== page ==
I forgot that used to be a thing, until someone showed me a joke:
her: “I’m breaking up with you.”
him: “Is it because I keep saying ‘uh oh, spaghettios’?”
her: “Actually, yes.”
him: “Uh oh, spaghettios…”
Now it keeps popping into my head. Which leads me to think about — what else? — spaghettios. I love spaghettios almost as much as Kraft mac n cheese or hot dogs. It’s so easy to pop open a can and have that cheesy-tomato goodness in my belly in a matter of minutes. But I am an adult now, and therefore I must limit my lazy junk food splurges to desperate times (like when I’m really needing quick comfort food, or at the beach with my garbage friends). The good news is there are plenty of “adult” (read: homemade) versions of the comfort food I so enjoy. I’m still searching for the *perfect* macaroni and cheese recipe, but I’ve found enough good ones that I can whip up a decent pot when the craving strikes. I save the hot dogs for the ballpark (or a particularly fantastic grilling day). That leaves spaghettios as my only semi-justifiable lazy-splurge.
I stumbled across the original recipe on Pinterest (I am obsessed with Pinterest recipes), but you can find it here. I can never thank Nikki Gladd enough for the post that gave me permission to eat spaghettios like an adult. I’ve made my own tweaks and adjustments, which to me give the dish even more of an authentic taste, still while maintaining an air of healthiness.
The most important item: spaghetti rings. I found them at Wegmans (which is hands down the best grocery store.)
I skip the garlic. I’m a big fan of garlic, but I’ve found eliminating it from this particular dish actually makes it better (which is rarely the case). The other major trick I found is cooking the noodles directly in the sauce, rather than separately and combining with the sauce at the end. The starch from the pasta thickens the sauce and the tomatoey-taste fattens the pasta.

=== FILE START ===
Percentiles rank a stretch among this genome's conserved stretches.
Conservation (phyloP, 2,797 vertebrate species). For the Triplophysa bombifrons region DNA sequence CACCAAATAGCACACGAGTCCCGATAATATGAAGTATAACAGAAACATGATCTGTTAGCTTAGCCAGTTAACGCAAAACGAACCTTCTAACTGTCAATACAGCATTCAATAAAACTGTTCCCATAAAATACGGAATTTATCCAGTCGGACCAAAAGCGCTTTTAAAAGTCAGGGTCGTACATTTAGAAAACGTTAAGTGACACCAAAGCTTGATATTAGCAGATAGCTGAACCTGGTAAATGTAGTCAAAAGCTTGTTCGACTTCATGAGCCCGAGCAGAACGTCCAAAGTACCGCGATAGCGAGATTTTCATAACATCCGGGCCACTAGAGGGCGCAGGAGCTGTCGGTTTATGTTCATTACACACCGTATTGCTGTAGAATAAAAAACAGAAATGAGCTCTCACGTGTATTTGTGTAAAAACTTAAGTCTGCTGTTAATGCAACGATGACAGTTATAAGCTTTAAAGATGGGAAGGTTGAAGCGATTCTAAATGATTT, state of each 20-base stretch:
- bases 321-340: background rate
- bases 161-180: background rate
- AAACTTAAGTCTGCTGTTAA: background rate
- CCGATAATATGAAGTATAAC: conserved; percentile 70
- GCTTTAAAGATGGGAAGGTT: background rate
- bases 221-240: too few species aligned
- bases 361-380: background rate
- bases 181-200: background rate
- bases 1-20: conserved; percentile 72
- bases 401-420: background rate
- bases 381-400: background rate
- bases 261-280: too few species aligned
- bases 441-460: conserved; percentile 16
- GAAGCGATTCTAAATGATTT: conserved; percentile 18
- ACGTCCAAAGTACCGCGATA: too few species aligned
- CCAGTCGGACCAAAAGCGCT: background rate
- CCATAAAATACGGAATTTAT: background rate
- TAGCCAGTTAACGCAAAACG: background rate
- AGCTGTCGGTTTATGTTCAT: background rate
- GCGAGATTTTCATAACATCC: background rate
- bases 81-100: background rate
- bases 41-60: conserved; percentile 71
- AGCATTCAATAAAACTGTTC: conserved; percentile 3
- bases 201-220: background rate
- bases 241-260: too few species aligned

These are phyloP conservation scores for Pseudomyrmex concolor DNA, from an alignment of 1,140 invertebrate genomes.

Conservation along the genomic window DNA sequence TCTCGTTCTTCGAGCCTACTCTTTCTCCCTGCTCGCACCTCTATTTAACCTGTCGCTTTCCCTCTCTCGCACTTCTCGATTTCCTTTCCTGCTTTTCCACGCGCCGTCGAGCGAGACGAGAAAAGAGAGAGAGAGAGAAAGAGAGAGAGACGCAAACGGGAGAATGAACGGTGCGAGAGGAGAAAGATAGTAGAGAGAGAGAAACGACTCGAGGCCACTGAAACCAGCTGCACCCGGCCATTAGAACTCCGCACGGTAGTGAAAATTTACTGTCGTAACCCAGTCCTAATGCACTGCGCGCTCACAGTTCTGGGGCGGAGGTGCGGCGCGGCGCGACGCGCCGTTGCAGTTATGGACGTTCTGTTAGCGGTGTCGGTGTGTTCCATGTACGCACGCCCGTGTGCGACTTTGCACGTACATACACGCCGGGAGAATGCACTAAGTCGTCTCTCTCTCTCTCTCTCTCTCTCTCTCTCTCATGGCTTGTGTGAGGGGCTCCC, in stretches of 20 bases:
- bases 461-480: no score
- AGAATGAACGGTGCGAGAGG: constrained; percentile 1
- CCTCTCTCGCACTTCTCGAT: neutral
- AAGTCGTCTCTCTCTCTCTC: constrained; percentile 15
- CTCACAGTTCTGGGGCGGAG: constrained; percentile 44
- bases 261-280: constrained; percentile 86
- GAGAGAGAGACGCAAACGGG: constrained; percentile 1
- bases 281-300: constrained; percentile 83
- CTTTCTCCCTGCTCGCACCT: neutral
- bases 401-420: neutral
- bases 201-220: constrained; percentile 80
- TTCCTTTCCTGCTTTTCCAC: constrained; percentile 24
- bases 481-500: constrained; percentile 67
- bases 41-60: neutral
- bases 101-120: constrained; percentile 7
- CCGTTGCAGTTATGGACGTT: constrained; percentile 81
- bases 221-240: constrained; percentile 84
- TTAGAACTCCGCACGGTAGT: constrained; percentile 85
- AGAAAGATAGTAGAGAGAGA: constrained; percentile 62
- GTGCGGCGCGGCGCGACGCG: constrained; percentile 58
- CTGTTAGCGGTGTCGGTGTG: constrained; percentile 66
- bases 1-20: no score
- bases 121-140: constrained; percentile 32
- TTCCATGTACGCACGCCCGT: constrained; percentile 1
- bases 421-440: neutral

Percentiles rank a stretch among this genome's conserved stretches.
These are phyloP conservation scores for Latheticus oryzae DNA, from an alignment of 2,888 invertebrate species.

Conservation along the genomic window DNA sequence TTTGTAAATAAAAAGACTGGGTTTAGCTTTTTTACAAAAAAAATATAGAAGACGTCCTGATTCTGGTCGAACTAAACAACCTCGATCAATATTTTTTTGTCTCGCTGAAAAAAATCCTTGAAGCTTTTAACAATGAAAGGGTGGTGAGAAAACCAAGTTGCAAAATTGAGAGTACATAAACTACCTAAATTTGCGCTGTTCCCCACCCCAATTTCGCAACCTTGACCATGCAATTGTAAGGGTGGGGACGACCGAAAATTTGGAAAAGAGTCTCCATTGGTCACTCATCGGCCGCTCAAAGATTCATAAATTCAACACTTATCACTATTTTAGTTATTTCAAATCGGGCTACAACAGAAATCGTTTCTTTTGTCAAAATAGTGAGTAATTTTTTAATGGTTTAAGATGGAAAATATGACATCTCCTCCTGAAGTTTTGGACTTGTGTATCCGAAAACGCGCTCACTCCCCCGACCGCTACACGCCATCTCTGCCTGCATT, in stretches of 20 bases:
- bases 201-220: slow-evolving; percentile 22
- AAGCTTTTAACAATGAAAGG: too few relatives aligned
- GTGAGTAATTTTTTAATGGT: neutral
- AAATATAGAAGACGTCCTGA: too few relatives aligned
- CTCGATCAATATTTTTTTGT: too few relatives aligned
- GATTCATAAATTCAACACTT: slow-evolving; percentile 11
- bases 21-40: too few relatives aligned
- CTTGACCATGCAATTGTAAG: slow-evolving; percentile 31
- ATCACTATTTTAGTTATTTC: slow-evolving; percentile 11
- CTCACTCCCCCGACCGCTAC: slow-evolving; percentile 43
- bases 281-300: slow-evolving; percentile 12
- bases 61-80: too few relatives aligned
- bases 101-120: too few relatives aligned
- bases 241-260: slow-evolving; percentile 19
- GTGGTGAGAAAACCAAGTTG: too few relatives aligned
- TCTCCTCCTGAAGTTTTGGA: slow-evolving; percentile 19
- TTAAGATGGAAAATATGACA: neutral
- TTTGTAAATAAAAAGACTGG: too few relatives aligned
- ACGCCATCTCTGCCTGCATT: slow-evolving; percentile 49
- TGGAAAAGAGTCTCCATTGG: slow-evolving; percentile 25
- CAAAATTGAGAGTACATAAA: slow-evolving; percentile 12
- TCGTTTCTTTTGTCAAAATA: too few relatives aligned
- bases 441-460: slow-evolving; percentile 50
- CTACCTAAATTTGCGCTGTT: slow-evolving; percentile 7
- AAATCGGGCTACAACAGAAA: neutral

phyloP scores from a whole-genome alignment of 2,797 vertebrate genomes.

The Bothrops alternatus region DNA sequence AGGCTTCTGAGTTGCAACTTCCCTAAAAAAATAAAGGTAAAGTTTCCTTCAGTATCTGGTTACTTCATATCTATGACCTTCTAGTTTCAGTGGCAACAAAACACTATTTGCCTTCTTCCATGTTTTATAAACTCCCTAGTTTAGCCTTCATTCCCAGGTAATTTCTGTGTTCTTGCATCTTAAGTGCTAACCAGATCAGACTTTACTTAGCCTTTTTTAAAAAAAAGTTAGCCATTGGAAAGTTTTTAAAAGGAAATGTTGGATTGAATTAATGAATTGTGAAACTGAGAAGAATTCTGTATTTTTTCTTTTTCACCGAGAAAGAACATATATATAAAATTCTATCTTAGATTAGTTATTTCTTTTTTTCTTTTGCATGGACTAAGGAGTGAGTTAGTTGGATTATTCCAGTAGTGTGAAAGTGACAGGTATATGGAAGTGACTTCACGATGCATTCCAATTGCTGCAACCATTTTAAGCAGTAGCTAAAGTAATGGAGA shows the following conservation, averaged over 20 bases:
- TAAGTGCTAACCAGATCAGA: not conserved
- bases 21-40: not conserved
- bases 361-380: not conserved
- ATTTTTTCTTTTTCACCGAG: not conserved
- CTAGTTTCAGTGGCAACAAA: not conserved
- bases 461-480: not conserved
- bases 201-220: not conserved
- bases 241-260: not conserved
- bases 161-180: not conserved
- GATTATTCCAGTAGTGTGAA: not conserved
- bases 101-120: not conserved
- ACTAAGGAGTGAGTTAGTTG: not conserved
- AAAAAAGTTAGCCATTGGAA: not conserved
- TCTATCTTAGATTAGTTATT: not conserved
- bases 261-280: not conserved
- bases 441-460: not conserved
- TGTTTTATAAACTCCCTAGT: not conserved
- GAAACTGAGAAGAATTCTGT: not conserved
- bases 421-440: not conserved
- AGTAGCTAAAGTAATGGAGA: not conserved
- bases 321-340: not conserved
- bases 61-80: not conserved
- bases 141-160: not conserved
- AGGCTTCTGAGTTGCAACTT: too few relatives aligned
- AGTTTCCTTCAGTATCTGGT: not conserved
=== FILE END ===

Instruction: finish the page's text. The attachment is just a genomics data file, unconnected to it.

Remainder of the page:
Check out the full recipe if you’re feeling like reconnecting with the kid inside you (or if, like me, you feel a little guilty for all the canned junk you eat).
Olive Oil for pan (~1 tbs)
1/4 tsp Red Pepper Flakes
1 can Tomato Sauce
1 scoop Tomato Paste (~1 tbs. The time I made this the best, I used a regular spoon and eyeballed it)
3 cups water
8 oz spaghetti rings (or other round pasta)
Generous pinch of granulated sugar
Salt and Pepper, to taste
2-4 tbs butter (you can cut down to make it even ‘healthier’)
1/4 cup milk
~1 cup shredded cheese (I used pre-shredded Mexican cheese. I also just dropped two handfuls in rather than measuring an actual cup)
In medium saucepan, saute the red pepper flakes in olive oil over Medium heat for about 30 seconds.
Add the tomato sauce, paste, water, pasta, sugar, salt and pepper.
Bring to low boil, stirring frequently to keep pasta from sticking to bottom of pan.
Add butter. Stir until melted.
Stir in milk.
Simmer over Medium-Low for about 10 minutes or until pasta is cooked.
(If sauce seems too runny, add a second scoop of tomato paste to thicken. Stir until fully distributed, then turn off heat) Add cheese one handful at a time, stirring between to melt fully.